Thursday, April 3, 2008

Responding to Geert Wilders

By Mona Eltahawy ***


NEW YORK — As soon as I heard that right wing Dutch politician Geert Wilders' anti-Islam film had been uploaded onto an internet site, I did what any self-respecting Muslim would do: I clicked on the link and prepared to be offended. 


Talk about anti-climax! What happened, Geert? Like a magpie stringing cheap trinkets together, "Fitna" is a cut-and-paste affair. It tries to pass itself off as precious insight. It isn't.


It's not breaking news that Muslim radicals have abused the Quran to justify their violence. Just like Wilders, they cherry-pick their verses from the Muslim holy book to make their bloody point.


Most of us Muslims have long urged that we leave behind these verses referring to a very different time and place — just as most Christians and Jews have moved on from verses in their holy texts that extremists still use to justify violence, slavery, and misogyny.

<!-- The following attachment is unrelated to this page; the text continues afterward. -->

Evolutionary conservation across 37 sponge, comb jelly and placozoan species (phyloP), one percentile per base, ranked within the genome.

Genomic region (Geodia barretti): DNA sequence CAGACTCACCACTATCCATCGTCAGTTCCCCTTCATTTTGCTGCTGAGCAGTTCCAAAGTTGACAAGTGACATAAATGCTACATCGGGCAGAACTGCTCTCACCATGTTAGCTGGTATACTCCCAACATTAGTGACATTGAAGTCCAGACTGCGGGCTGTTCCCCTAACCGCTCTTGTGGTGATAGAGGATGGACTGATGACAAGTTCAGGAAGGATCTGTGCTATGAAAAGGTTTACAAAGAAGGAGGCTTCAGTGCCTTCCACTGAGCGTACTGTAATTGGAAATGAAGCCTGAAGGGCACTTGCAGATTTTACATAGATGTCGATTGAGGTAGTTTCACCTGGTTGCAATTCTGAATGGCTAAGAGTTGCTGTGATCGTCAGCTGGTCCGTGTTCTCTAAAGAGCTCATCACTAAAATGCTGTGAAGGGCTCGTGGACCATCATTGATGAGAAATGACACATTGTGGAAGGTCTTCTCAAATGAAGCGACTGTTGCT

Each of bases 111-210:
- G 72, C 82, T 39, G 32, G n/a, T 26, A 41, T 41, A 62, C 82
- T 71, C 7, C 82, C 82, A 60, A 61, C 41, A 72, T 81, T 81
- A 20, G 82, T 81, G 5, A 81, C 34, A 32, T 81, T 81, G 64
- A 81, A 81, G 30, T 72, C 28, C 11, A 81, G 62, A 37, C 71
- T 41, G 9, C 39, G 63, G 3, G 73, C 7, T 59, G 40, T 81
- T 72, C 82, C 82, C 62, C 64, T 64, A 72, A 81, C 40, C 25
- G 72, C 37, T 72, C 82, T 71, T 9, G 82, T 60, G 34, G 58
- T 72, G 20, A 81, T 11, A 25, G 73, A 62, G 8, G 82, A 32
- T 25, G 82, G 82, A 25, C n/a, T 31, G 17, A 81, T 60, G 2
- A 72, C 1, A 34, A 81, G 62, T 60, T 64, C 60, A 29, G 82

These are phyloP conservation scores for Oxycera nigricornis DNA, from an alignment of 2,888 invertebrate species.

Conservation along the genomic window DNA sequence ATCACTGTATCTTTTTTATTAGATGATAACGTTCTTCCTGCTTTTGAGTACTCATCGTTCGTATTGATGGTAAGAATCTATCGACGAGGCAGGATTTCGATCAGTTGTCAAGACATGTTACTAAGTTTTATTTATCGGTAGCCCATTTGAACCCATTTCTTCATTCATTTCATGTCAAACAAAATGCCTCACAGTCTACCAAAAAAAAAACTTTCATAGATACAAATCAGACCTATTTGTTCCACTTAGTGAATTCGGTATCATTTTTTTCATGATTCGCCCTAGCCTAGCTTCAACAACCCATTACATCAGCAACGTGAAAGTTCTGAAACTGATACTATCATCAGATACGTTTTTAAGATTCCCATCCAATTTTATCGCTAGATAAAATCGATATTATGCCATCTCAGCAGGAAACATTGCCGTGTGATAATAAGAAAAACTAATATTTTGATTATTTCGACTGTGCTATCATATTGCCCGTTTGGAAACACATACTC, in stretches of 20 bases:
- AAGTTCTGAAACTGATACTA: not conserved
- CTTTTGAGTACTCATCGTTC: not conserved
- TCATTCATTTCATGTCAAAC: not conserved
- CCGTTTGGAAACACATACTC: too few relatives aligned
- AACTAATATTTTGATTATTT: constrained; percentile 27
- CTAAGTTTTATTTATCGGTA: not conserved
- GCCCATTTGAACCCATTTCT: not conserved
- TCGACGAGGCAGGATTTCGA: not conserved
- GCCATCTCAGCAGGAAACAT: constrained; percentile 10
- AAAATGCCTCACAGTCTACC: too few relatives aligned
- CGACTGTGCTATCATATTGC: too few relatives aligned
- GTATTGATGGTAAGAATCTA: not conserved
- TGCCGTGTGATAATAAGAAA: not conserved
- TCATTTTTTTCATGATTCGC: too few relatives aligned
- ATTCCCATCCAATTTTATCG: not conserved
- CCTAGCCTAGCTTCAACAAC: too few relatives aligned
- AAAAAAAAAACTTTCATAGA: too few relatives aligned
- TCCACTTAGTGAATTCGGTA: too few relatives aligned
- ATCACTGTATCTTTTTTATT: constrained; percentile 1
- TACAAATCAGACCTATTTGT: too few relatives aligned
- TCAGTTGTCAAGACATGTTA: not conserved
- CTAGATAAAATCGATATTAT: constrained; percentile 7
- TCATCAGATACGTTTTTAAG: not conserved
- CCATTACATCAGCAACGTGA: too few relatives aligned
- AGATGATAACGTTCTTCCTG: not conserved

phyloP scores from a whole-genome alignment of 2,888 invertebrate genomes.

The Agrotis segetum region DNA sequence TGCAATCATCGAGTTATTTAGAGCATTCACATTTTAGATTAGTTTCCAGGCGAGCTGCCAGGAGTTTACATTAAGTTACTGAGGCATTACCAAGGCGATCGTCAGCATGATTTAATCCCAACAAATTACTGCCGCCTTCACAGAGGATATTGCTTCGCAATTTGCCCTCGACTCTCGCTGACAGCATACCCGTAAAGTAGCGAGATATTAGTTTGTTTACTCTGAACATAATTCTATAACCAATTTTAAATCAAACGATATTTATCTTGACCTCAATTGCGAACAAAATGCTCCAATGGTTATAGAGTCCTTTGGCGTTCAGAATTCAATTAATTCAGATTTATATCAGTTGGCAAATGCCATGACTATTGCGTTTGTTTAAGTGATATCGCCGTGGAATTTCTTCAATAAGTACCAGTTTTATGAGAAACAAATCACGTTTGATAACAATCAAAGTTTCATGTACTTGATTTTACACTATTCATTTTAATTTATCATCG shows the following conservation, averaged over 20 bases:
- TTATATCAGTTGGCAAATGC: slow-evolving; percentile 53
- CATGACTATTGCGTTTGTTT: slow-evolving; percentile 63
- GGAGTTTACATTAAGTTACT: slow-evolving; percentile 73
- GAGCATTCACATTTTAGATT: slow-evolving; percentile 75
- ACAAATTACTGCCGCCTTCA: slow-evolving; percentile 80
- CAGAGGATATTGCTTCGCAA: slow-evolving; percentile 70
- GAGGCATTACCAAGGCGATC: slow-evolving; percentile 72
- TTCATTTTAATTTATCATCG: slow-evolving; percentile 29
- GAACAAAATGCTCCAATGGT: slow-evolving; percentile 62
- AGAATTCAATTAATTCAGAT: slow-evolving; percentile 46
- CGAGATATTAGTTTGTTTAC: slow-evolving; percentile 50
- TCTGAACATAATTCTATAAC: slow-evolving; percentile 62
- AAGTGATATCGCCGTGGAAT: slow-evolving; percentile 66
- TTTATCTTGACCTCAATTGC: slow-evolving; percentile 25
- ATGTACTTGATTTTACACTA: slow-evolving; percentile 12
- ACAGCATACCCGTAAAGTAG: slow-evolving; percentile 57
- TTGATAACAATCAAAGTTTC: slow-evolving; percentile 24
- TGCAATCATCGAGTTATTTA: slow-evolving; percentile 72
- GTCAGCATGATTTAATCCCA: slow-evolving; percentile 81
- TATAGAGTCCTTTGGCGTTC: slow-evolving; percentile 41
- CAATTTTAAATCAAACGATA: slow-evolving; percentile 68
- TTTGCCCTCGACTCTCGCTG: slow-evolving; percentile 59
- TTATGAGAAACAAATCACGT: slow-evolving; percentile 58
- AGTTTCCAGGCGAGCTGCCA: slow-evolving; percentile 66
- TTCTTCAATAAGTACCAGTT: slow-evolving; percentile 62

Wilders has the right to make whatever film he wants. I defend his freedom of speech. It protects my freedom too. I would much rather err on the side of freedom than on the side of restraint, as Islamic countries recently did at the U.N. Human Rights Council. 


At the urging of Egypt and Pakistan — hardly bastions of freedoms of any kind — the council adopted a measure that added monitoring religious prejudice to the duties of a U.N. free speech expert. Now, as well as reporting on repressive governments' restriction of free speech, the U.N. investigator will report acts of "racial or religious discrimination" that constitute "abuse of the right of freedom of expression."


Continued at: A Responsible Response to Geert Wilders


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